Spring is, in nearly every technical department, a giant leap forward for Benson and Moorhead. Moorhead’s photography is lush and gorgeous, his camera drinking in the sunbathed Italian locale. Where Resolution is contained and claustrophobic, Spring opens the directors’ vision up to a level that feels impossible on their meager budget. As the film progresses, the set ups continue to grow and the movements become more erratic and spontaneous feeling. There’s a sense of experimentation with the form that echoes Evan’s journey of self-discovery, as you can practically feel Benson and Moorhead getting completely comfortable behind the camera. This goes double for Michael Felker’s editing, which speeds the film up and slows it down at just the right moments (a slow-mo jaunt through the village quad becomes hallucinatory in it loveliness). It’s not often you get to watch artists mature as seconds on their motion picure tick by, but Spring is one of those truly rare treats.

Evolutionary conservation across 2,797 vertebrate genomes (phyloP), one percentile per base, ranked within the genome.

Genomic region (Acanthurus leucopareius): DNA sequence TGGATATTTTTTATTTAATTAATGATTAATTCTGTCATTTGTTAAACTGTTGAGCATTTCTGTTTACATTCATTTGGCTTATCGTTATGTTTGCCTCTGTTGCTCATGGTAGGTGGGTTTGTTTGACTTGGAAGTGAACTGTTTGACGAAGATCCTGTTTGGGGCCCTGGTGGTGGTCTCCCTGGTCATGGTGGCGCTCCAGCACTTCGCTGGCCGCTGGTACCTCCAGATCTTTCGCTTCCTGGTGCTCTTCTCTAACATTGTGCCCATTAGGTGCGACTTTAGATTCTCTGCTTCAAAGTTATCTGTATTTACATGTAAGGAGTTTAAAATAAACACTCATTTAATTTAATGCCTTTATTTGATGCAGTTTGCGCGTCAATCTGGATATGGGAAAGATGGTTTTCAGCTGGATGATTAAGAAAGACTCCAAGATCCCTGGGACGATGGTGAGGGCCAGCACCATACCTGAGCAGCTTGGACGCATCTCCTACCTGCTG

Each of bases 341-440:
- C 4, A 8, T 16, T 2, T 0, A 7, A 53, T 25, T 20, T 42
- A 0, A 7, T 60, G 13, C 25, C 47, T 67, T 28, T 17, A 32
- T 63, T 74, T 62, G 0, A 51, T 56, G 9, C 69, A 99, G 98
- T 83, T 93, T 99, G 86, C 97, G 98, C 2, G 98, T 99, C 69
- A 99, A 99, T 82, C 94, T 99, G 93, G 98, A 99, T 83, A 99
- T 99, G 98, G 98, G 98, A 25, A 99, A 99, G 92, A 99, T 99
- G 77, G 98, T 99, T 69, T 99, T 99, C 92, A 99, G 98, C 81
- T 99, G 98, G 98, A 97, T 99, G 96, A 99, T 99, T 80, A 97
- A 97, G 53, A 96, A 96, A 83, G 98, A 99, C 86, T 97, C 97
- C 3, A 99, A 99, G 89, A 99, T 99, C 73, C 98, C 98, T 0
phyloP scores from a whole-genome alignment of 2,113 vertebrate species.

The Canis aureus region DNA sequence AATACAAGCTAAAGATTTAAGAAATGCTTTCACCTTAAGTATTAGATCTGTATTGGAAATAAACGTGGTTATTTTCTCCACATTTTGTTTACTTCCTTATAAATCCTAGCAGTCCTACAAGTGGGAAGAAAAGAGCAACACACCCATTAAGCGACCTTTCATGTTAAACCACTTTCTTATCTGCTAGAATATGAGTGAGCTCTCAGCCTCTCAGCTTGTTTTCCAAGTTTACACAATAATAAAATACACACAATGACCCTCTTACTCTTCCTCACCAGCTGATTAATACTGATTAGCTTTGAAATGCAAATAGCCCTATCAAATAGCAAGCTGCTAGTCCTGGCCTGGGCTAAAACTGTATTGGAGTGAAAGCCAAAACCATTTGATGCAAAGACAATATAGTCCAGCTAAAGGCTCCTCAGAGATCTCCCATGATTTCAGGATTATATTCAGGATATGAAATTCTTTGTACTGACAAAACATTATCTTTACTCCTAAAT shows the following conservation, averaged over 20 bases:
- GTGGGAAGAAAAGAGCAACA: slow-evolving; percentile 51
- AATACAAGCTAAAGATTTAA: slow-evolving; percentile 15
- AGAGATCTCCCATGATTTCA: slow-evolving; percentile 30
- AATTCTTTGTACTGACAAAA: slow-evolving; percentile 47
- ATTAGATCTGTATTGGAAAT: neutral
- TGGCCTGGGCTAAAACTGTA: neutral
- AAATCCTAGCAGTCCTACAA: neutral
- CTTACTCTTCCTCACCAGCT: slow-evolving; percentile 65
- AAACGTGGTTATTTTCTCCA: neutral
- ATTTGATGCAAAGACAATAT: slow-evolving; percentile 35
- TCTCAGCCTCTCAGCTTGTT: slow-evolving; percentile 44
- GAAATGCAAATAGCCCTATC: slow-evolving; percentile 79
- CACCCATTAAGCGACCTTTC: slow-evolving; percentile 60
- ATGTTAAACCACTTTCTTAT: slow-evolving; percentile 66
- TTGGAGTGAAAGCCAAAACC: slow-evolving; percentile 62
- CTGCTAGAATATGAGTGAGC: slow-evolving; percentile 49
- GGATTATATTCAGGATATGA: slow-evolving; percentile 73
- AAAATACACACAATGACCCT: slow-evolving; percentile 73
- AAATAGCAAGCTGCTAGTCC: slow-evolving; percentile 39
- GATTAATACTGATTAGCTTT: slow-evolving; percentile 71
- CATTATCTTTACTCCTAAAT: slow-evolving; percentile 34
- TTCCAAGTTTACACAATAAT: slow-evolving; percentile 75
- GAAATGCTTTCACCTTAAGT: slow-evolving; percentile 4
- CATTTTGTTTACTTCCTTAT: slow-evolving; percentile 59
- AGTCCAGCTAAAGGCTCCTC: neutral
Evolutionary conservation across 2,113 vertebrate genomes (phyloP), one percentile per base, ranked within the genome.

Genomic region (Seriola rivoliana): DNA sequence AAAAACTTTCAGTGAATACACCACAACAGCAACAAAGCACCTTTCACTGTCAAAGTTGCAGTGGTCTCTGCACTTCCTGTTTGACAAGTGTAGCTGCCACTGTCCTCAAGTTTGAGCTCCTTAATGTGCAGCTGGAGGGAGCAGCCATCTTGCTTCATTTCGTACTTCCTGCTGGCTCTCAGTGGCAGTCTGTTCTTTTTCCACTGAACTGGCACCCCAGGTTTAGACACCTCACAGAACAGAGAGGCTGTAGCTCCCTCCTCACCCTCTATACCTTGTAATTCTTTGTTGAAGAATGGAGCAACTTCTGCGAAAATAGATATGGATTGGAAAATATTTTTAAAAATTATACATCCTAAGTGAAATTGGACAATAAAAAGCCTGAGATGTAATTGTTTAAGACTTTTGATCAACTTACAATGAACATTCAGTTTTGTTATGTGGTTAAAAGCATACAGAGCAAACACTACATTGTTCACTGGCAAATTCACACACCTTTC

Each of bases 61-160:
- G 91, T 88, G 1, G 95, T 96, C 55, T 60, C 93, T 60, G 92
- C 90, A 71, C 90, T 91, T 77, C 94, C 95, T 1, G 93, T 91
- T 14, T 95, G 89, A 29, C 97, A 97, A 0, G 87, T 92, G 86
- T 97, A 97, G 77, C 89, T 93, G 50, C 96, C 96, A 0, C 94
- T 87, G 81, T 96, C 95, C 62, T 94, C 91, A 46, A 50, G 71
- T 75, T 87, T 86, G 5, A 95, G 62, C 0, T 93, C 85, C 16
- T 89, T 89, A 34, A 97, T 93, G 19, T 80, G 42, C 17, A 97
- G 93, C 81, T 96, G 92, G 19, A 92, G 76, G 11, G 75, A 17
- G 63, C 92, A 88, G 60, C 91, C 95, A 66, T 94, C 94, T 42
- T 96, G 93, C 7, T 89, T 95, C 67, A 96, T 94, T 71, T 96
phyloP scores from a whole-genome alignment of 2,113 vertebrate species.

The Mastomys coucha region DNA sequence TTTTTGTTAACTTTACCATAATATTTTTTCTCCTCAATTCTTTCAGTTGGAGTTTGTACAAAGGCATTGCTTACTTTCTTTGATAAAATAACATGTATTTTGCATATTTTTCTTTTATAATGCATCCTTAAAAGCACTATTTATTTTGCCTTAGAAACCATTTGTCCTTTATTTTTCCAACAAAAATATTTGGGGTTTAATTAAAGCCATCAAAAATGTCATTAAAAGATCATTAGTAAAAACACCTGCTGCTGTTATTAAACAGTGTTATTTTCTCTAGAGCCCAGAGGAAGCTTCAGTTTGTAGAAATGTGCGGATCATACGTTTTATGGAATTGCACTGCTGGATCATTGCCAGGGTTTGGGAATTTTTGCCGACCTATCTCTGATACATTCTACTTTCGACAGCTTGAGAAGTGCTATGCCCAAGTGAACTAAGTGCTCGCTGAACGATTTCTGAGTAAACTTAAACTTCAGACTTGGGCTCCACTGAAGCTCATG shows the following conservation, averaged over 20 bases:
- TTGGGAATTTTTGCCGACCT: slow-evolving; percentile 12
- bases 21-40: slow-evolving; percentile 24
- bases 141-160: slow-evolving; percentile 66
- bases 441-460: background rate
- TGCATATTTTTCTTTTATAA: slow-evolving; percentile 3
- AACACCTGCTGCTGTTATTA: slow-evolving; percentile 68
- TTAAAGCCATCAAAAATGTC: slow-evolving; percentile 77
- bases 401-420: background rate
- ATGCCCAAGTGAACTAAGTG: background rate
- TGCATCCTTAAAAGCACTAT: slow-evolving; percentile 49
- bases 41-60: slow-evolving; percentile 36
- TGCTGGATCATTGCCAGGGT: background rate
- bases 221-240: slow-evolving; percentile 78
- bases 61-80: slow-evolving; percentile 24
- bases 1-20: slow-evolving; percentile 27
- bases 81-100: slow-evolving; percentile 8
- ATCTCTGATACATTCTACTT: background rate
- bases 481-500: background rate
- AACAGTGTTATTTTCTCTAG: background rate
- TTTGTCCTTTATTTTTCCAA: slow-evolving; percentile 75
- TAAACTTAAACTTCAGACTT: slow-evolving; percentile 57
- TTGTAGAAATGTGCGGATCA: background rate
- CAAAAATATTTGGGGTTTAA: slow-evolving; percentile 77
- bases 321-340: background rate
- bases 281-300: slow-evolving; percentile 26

It almost feels reductive to label Spring a horror movie. While there are “creature feature” elements present and a foreboding sense of dread and unease injected into many of the movie’s lush, redolent frames, the picture is ultimately a love story. Spring is swooningly romantic, to the point that the terror film elements pale in comparison. The horrific moments act as a means to an end; a necessary component for Benson and Moorhead to reach their ultimate thesis. And once they do start firing on all cylinders in the film’s philosophy-heavy final third, the minor clunkiness of the horror is easily forgivable. Spring is a film that is fueled almost entirely by pure ambition, and those willing to give themselves over to this heart-swelling treatise will be handsomely rewarded.